Iraq's south saw further protests and violence on Tuesday (December 10th) as demonstrations that erupted October 1st persist unabated, security sources said.
The southern city of Amara was rocked overnight by four near-simultaneous explosions targeting premises of two pro-Iran armed factions, police said.
"Three sound grenades targeted two premises and the house of an Asaib Ahl al-Haq leader, and an improvised explosive device (IED) targeted the house of an Ansar Allah al-Awfiya commander," police said.
Asaib Ahl al-Haq is one of the most powerful groups in Iraq's Popular Mobilisation Forces (PMF), a network of armed groups, of which Ansar Allah al-Awfiya is also a component.
Medical sources reported three wounded by the blasts.
Founded in 2014 to fight the "Islamic State of Iraq and Syria" (ISIS) after the group seized swathes of northern Iraq and neighbouring Syria, the PMF is made up of various militias, many of which have been backed by Iran.
According to security sources, the attacks were committed against the groups due to their loyalty to neighbouring Iran, whose influence continues to grow in Iraq, in particular via armed groups that it has long trained and financed.
Armed groups accused of violence
The Tuesday attacks come shortly after the recent bloodshed in several Iraqi cities, the latest seeing 24 people killed, including four police officers, on Friday evening in central Baghdad.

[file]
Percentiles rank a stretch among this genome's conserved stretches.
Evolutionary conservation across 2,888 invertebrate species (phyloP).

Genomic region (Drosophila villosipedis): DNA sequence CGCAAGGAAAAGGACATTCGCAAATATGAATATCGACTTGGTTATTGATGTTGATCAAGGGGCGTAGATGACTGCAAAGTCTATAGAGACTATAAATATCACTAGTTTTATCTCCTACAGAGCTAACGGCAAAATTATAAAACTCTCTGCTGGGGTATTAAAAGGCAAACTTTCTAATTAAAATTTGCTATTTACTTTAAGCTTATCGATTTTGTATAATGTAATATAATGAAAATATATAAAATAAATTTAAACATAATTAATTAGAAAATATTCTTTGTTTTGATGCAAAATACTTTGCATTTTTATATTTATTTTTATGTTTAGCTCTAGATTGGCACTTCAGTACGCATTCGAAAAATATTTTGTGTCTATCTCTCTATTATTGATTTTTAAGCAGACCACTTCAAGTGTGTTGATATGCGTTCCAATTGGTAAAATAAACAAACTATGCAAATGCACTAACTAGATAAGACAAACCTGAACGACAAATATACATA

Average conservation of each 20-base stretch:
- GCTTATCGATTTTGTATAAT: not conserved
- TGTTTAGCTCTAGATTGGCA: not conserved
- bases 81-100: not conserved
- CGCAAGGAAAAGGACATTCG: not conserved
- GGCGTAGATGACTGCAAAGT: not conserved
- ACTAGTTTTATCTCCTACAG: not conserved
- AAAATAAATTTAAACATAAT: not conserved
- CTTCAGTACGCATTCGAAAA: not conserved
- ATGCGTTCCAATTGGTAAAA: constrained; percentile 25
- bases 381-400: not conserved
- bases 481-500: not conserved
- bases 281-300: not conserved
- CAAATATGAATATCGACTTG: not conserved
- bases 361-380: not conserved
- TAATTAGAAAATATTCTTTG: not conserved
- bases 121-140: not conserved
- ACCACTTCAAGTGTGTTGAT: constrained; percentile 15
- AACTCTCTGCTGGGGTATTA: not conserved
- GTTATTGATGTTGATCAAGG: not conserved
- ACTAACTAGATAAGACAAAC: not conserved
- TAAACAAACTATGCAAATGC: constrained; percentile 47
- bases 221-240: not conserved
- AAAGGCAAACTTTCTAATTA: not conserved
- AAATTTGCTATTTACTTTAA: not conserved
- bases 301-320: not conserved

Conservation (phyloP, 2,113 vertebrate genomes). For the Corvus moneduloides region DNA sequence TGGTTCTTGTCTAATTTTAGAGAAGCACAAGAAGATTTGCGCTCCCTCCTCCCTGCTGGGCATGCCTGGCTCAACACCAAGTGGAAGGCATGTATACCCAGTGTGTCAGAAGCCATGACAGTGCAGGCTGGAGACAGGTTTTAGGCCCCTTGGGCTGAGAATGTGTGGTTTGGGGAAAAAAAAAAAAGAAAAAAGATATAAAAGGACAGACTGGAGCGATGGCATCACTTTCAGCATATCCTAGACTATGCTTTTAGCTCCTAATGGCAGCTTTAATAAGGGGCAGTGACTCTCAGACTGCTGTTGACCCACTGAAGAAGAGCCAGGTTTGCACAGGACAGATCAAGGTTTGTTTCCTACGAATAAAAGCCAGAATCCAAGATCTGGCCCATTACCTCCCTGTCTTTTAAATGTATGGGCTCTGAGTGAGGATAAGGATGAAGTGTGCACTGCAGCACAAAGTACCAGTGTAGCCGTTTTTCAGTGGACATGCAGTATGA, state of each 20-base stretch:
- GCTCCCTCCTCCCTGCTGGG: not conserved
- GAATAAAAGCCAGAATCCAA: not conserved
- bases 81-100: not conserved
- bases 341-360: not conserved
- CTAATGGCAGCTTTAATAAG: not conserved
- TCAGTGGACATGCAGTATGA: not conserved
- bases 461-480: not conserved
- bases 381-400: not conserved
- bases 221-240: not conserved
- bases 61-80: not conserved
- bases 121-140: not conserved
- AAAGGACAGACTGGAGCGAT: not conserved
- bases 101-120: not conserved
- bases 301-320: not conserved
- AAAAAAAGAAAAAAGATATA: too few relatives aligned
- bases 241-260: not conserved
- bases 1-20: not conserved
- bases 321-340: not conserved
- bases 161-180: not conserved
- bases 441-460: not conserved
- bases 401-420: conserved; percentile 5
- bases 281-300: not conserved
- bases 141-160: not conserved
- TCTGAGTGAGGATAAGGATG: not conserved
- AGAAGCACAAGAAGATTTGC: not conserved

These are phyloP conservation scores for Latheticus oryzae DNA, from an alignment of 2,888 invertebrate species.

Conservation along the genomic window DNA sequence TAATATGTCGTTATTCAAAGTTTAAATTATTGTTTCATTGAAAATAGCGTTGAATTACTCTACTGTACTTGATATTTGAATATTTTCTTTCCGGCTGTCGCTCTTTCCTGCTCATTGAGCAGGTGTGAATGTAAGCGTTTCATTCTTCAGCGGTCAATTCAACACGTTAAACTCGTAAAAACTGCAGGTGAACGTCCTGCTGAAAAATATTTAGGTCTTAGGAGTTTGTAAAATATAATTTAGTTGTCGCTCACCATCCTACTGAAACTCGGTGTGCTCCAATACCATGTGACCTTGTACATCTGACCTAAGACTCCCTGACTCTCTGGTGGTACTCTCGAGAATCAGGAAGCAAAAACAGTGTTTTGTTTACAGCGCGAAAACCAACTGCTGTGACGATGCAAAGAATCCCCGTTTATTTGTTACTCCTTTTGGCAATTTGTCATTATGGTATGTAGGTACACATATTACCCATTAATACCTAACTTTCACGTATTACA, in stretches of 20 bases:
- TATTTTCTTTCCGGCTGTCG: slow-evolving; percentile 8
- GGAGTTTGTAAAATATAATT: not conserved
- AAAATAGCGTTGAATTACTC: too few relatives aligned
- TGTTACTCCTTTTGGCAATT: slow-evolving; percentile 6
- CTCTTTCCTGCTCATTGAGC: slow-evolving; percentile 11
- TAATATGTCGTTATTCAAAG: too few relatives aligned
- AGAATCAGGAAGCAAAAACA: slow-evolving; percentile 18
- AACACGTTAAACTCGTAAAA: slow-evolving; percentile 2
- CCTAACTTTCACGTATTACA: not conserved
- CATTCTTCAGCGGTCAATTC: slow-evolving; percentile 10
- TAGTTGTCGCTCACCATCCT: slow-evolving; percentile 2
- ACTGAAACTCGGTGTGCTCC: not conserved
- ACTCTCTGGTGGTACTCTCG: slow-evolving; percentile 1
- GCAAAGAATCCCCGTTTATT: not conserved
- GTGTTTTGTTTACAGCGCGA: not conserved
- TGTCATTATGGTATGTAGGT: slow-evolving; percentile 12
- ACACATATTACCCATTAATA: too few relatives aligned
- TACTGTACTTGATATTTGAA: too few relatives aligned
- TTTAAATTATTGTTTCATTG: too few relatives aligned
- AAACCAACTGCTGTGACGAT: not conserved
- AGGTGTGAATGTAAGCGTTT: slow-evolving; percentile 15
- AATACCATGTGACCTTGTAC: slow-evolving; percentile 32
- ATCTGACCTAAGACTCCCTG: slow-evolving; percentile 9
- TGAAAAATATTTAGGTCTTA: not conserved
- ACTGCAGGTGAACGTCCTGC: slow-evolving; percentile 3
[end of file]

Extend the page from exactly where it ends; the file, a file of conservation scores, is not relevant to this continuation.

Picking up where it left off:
Both the state and the demonstrators accuse armed men of perpetrating the violence, the former claiming that it is not possible to identify those responsible, while the latter point to pro-Iran entities.
Since October 1st, Baghdad and the south have been gripped by rallies against corruption, poor public services, a lack of jobs and Iran's perceived political interference.
More than 450 people have been killed and more than 20,000 wounded during the unprecedented protest movement demanding an overhaul of the political system.
Protestors from several cities in the south on Tuesday joined thousands of demonstrators gathered for more than two months in Baghdad's Tahrir Square, which is the epicentre of the demonstrations in the capital.
"We came to support our brothers in Baghdad," said an activist in the movement from Nassiriya, Haydar Kazem.